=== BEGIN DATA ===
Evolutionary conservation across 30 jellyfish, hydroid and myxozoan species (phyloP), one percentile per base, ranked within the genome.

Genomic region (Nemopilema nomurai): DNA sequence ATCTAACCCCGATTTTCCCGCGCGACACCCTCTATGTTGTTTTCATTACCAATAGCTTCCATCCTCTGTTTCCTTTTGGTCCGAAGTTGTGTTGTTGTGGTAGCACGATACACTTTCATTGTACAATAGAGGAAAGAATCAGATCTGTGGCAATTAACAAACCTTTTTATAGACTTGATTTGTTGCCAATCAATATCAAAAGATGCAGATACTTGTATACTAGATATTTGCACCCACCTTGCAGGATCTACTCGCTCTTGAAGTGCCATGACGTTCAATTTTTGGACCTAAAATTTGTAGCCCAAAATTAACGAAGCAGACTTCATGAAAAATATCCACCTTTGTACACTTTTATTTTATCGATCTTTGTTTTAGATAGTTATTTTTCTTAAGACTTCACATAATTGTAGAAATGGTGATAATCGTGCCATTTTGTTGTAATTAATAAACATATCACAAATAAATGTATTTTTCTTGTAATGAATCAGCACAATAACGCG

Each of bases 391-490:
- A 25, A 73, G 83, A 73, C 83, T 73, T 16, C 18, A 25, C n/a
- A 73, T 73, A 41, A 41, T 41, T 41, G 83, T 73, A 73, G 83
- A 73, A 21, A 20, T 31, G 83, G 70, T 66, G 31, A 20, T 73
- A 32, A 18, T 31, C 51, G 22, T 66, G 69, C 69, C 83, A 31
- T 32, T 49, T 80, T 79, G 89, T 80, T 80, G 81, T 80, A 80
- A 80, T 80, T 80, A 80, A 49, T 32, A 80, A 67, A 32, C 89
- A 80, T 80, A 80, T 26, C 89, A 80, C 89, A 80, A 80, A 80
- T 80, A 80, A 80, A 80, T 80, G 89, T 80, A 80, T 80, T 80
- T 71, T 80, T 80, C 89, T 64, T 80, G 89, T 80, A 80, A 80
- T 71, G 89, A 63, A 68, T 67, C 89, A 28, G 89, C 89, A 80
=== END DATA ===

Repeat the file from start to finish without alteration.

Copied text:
Evolutionary conservation across 30 jellyfish, hydroid and myxozoan species (phyloP), one percentile per base, ranked within the genome.

Genomic region (Nemopilema nomurai): DNA sequence ATCTAACCCCGATTTTCCCGCGCGACACCCTCTATGTTGTTTTCATTACCAATAGCTTCCATCCTCTGTTTCCTTTTGGTCCGAAGTTGTGTTGTTGTGGTAGCACGATACACTTTCATTGTACAATAGAGGAAAGAATCAGATCTGTGGCAATTAACAAACCTTTTTATAGACTTGATTTGTTGCCAATCAATATCAAAAGATGCAGATACTTGTATACTAGATATTTGCACCCACCTTGCAGGATCTACTCGCTCTTGAAGTGCCATGACGTTCAATTTTTGGACCTAAAATTTGTAGCCCAAAATTAACGAAGCAGACTTCATGAAAAATATCCACCTTTGTACACTTTTATTTTATCGATCTTTGTTTTAGATAGTTATTTTTCTTAAGACTTCACATAATTGTAGAAATGGTGATAATCGTGCCATTTTGTTGTAATTAATAAACATATCACAAATAAATGTATTTTTCTTGTAATGAATCAGCACAATAACGCG

Each of bases 391-490:
- A 25, A 73, G 83, A 73, C 83, T 73, T 16, C 18, A 25, C n/a
- A 73, T 73, A 41, A 41, T 41, T 41, G 83, T 73, A 73, G 83
- A 73, A 21, A 20, T 31, G 83, G 70, T 66, G 31, A 20, T 73
- A 32, A 18, T 31, C 51, G 22, T 66, G 69, C 69, C 83, A 31
- T 32, T 49, T 80, T 79, G 89, T 80, T 80, G 81, T 80, A 80
- A 80, T 80, T 80, A 80, A 49, T 32, A 80, A 67, A 32, C 89
- A 80, T 80, A 80, T 26, C 89, A 80, C 89, A 80, A 80, A 80
- T 80, A 80, A 80, A 80, T 80, G 89, T 80, A 80, T 80, T 80
- T 71, T 80, T 80, C 89, T 64, T 80, G 89, T 80, A 80, A 80
- T 71, G 89, A 63, A 68, T 67, C 89, A 28, G 89, C 89, A 80